JavaScript promises, mastering the asynchronous

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The catch method on a promise is pretty simple because it is an alias for then(null, errorCallback).

var promise = request();

promise.catch(function(error) {
    displayError(error);
});

// This is the same code as this:
promise.then(null, function(error) {
    displayError(error);
});

Why is catch so important? Because combined with the chaining feature of promises, it becomes very strong. Before we continue though, you have to learn the differences between these 2 examples:

// Example 1
let promise = request();

promise.then(function(data) {
    console.log(data);
}, function(error) {
    console.error(error);
});


// Example 2
let promise = request();

promise

.then(function(data) {
    console.log(data);
})

.catch(function(error) {
    console.error(data);
});

In the first example, we call then with a success callback and an error callback. In the second example, we call then with a success callback and after that we call catch with an error callback. The difference is in the promise returned by the then function. In the second example, you are not calling catch on the original promise, you call catch on the promise returned by then. If a then has no error callback provided, it will not stop on a rejected promise. So the promise will end in the catch.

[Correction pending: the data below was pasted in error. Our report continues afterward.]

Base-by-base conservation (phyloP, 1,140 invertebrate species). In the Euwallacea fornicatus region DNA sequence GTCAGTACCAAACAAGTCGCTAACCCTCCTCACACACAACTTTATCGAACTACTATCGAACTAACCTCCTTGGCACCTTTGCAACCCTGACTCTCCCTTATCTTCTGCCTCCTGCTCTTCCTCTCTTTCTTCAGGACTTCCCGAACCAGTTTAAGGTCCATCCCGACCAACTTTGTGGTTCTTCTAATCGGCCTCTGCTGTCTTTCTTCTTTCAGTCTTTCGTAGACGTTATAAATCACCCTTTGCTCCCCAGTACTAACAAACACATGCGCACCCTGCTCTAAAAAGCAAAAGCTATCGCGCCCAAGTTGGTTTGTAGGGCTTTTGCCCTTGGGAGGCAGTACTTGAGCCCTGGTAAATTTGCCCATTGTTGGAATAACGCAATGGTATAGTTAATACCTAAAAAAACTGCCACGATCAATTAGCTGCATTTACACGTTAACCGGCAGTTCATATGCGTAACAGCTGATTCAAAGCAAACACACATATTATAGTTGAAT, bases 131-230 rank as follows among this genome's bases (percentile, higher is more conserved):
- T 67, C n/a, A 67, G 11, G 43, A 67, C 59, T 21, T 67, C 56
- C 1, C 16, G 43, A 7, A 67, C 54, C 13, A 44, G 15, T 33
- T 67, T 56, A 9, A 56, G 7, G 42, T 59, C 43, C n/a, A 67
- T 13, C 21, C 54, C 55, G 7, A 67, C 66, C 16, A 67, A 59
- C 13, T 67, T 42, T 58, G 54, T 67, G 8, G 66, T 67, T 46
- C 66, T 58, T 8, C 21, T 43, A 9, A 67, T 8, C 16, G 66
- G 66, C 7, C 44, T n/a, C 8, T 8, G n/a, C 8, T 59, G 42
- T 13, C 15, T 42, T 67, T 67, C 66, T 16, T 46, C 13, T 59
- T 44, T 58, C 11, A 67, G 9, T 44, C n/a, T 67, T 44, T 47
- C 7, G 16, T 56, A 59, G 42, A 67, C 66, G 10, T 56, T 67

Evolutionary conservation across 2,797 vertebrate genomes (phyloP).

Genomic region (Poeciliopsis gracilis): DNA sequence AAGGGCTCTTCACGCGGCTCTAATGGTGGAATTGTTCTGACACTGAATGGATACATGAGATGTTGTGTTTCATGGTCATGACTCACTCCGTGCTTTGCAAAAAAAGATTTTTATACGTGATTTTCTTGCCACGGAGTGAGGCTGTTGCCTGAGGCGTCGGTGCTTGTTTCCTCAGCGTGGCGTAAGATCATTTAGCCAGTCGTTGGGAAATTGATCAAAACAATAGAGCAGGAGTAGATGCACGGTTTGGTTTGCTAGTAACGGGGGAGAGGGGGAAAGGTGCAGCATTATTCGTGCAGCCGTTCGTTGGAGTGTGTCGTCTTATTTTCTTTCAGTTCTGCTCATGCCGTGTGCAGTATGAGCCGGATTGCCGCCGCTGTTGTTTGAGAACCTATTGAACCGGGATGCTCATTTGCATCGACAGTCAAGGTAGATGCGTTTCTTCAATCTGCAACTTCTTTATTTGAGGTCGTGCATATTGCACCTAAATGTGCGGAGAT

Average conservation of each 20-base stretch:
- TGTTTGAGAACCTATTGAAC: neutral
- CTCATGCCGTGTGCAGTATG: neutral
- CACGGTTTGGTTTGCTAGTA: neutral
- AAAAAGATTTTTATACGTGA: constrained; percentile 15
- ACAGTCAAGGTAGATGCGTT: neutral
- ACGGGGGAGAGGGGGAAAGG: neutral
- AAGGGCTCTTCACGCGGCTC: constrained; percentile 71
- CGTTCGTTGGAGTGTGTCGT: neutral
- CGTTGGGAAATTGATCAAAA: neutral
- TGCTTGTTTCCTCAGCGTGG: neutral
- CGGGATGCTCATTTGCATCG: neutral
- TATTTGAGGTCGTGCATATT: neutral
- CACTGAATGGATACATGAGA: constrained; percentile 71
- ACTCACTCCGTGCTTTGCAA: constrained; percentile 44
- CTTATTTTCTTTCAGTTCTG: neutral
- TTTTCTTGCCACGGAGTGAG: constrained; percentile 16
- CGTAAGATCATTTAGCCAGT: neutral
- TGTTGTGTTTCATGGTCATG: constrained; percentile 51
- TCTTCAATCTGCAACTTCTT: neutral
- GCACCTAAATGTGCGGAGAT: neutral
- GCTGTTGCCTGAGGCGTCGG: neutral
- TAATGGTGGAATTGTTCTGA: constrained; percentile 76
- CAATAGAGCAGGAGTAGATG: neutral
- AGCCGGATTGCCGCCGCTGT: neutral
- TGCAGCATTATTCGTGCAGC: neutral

For a better understanding, take a look at this control flow diagram (left diagram is for example 1, right diagram is for example 2).

Control flow diagram Source: Stackoverflow

To understand how to use then and catch directly, you can think of it as pretty similar to using try { ... } catch { ... }. Let's take the 2 examples and express them in "pseudo-synchronous code"

// Example 1
try {
    let promise = request();
} catch (error) {
    console.error(error);
    return;
}
console.log(data);

// Example 2
try {
    let promise = request();
    console.log(data);
} catch (error) {
    console.error(error);
}

The difference is easy to understand when you express the code in "pseudo-synchronous code". You can use the promise's catch like a normal catch and everything is simple to understand. Keep in mind that a then callback can crash. It can throw an error (with an explicit throw or by trying to reach a property of a null variable). The catch method will also catch these crashes. Repeat to yourself: the promise's catch method is like a normal catch.

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